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Mohan Ramnath waters the foundation for his new home at Ragoo Village Extension, Debe, yesterday.

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It’s been three months since pensioner Mohan Ramnath and his wife Karen lost their home to a mysterious fire but despite their best efforts to rebuild, rising construction costs have impeded their progress.

Speaking to Guardian Media, Ramnath recalled the psychological trauma they’ve faced ever since all their possessions were burnt to the ground.

Ramnath said he never enjoyed a high paying job but worked hard to make a comfortable life for him and his family.

He educated his two children Sheldon and Shelly and took solace in God. His wife Karen served in the Picton Village council and at the Ragoo Village Sunday School for several decades.

Ramnath said they were thankful for the outpouring of love they received from family and friends after the fire and while that was appreciated, all they wanted was a chance to have their own home once again.

“I can’t see myself starting over at this age. I cannot do it on my own,” Ramnath whispered.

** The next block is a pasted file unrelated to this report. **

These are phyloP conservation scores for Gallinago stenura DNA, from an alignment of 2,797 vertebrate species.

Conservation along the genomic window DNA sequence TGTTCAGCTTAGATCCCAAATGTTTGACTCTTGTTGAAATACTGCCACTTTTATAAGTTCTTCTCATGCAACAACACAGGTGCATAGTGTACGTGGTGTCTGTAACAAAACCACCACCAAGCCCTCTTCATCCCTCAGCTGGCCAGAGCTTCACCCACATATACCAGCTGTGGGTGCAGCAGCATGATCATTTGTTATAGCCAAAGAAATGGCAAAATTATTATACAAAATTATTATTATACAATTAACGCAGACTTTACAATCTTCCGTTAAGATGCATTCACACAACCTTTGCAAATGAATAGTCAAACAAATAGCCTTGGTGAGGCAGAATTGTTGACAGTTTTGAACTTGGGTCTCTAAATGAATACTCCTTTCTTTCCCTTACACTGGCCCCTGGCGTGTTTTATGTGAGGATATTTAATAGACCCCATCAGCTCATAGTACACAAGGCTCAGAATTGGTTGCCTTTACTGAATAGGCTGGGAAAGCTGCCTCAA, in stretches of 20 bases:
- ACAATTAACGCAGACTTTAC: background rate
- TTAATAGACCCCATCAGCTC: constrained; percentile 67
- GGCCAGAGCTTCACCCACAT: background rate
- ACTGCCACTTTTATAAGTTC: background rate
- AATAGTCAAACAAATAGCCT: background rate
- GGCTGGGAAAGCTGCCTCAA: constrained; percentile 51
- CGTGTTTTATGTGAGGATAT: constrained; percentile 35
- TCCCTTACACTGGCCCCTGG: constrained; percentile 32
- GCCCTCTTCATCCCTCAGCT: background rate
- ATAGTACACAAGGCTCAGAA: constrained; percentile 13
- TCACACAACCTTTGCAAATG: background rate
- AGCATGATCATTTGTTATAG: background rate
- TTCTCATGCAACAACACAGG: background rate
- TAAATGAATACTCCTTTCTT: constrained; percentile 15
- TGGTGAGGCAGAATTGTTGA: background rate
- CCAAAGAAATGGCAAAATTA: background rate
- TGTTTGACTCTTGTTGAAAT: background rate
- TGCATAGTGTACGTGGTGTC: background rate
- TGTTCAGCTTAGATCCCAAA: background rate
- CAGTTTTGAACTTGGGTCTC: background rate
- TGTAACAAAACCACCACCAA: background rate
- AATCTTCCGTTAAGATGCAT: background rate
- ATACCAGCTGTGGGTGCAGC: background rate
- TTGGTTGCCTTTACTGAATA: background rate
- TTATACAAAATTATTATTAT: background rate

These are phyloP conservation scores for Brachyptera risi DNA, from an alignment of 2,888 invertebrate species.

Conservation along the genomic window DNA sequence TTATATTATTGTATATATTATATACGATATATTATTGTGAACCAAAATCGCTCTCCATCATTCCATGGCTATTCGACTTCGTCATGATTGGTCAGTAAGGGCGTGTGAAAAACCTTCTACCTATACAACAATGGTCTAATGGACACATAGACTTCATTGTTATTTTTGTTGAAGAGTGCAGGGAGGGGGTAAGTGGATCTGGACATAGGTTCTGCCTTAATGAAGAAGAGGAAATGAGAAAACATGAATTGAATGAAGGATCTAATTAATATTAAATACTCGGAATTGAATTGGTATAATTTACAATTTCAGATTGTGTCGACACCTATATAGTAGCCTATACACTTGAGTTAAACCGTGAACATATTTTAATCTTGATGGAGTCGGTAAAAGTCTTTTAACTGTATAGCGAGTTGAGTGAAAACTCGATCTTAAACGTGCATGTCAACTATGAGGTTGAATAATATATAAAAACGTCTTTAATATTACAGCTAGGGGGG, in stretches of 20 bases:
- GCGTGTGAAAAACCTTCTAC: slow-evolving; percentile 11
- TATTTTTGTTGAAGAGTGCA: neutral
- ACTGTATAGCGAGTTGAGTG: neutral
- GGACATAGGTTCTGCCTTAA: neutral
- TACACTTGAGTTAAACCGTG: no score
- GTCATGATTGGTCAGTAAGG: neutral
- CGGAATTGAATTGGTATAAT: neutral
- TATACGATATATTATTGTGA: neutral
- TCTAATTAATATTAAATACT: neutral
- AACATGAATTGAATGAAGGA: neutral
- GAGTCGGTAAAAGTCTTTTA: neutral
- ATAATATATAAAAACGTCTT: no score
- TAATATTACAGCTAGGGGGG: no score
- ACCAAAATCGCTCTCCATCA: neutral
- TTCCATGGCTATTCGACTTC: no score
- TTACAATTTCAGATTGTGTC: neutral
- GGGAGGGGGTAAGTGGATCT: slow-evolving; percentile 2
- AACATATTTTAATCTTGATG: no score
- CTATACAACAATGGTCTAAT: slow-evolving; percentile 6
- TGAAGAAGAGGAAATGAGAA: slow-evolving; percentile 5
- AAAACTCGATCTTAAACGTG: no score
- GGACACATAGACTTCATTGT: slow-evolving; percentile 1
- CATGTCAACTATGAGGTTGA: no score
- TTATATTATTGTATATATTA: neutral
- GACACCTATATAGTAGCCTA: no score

He added, “I am hoping that somebody will help me. I’m praying that one day the day will come and I will look around and not feel sad because right now I am not happy. I don’t sleep well now. I used to be comfortable in my own home, but now that is no more.”

Ramnath said he was always independent and never depended on anyone for anything. In the early days, he and his wife would take $5,000 loans periodically and build their home bit by bit.

After he started collecting a pension, life got better.

Karen said they managed to redo their kitchen before the fire took away everything.

But apart from the loss of material possessions, Karen said they also needed psychological help.

She said her husband has nightmares and has difficulty sleeping.

“He would wake up bawling fire, fire! He cannot sleep soundly. Every day we come back here and spend the day. He is still traumatized and the grandchildren are also traumatized,” Karen said.

Family and friends have stepped forward and donated some materials but this has been enough only for a foundation.

“We still need materials for a roof, plumbing, electricals. If we can get some help with that we will be grateful. We can organize the labour and hopefully, we will have a place to call our own once again,” Karen said.

She said their belief in God and his son Jesus has kept them grounded.

“It not easy losing everything. Since October we have been staying with family but we want to come home and have our own place as we did before,” she added.

Karen said they have submitted requests for a grant from the National Self Help Commission and was hoping to get some kind of aid to complete their home.

Minister of Social Development Donna Cox told Guardian Media that she will organize to have someone contact the family to lend assistance.

Anyone wanting to assist the family with rebuilding their home can call 491-4840 or 349-9973.